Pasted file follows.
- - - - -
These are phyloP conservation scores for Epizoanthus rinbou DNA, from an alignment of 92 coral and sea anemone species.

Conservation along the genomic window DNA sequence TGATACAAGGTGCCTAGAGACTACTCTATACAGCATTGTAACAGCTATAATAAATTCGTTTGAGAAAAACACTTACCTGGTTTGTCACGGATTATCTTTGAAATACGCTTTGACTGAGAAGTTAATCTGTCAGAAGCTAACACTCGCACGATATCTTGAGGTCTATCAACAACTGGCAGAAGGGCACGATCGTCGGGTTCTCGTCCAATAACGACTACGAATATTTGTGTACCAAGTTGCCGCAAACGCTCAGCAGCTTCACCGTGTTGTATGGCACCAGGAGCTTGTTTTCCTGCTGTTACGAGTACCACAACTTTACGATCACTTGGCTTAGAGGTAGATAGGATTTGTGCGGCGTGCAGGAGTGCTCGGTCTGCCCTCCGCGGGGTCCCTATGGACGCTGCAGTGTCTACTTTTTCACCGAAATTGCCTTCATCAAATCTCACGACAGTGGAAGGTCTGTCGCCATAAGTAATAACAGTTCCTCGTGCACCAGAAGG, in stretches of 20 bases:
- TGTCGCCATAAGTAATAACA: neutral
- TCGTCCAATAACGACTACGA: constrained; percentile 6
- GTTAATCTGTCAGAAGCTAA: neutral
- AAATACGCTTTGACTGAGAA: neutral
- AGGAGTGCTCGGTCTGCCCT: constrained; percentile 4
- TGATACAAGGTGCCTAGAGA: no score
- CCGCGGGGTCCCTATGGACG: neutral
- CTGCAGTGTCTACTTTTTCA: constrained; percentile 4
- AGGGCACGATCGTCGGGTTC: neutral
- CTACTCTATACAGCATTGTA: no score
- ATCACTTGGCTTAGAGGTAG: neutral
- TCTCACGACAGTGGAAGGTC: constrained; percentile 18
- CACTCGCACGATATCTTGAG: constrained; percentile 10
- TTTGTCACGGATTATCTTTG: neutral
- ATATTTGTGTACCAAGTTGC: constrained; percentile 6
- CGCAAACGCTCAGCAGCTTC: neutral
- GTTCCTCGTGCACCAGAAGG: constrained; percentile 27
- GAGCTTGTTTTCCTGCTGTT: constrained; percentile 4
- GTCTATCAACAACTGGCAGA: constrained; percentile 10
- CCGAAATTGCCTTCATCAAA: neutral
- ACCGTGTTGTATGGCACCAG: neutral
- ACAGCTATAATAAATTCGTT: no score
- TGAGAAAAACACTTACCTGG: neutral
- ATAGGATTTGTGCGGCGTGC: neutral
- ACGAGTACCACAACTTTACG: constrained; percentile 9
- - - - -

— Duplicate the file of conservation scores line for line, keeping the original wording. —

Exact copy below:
These are phyloP conservation scores for Epizoanthus rinbou DNA, from an alignment of 92 coral and sea anemone species.

Conservation along the genomic window DNA sequence TGATACAAGGTGCCTAGAGACTACTCTATACAGCATTGTAACAGCTATAATAAATTCGTTTGAGAAAAACACTTACCTGGTTTGTCACGGATTATCTTTGAAATACGCTTTGACTGAGAAGTTAATCTGTCAGAAGCTAACACTCGCACGATATCTTGAGGTCTATCAACAACTGGCAGAAGGGCACGATCGTCGGGTTCTCGTCCAATAACGACTACGAATATTTGTGTACCAAGTTGCCGCAAACGCTCAGCAGCTTCACCGTGTTGTATGGCACCAGGAGCTTGTTTTCCTGCTGTTACGAGTACCACAACTTTACGATCACTTGGCTTAGAGGTAGATAGGATTTGTGCGGCGTGCAGGAGTGCTCGGTCTGCCCTCCGCGGGGTCCCTATGGACGCTGCAGTGTCTACTTTTTCACCGAAATTGCCTTCATCAAATCTCACGACAGTGGAAGGTCTGTCGCCATAAGTAATAACAGTTCCTCGTGCACCAGAAGG, in stretches of 20 bases:
- TGTCGCCATAAGTAATAACA: neutral
- TCGTCCAATAACGACTACGA: constrained; percentile 6
- GTTAATCTGTCAGAAGCTAA: neutral
- AAATACGCTTTGACTGAGAA: neutral
- AGGAGTGCTCGGTCTGCCCT: constrained; percentile 4
- TGATACAAGGTGCCTAGAGA: no score
- CCGCGGGGTCCCTATGGACG: neutral
- CTGCAGTGTCTACTTTTTCA: constrained; percentile 4
- AGGGCACGATCGTCGGGTTC: neutral
- CTACTCTATACAGCATTGTA: no score
- ATCACTTGGCTTAGAGGTAG: neutral
- TCTCACGACAGTGGAAGGTC: constrained; percentile 18
- CACTCGCACGATATCTTGAG: constrained; percentile 10
- TTTGTCACGGATTATCTTTG: neutral
- ATATTTGTGTACCAAGTTGC: constrained; percentile 6
- CGCAAACGCTCAGCAGCTTC: neutral
- GTTCCTCGTGCACCAGAAGG: constrained; percentile 27
- GAGCTTGTTTTCCTGCTGTT: constrained; percentile 4
- GTCTATCAACAACTGGCAGA: constrained; percentile 10
- CCGAAATTGCCTTCATCAAA: neutral
- ACCGTGTTGTATGGCACCAG: neutral
- ACAGCTATAATAAATTCGTT: no score
- TGAGAAAAACACTTACCTGG: neutral
- ATAGGATTTGTGCGGCGTGC: neutral
- ACGAGTACCACAACTTTACG: constrained; percentile 9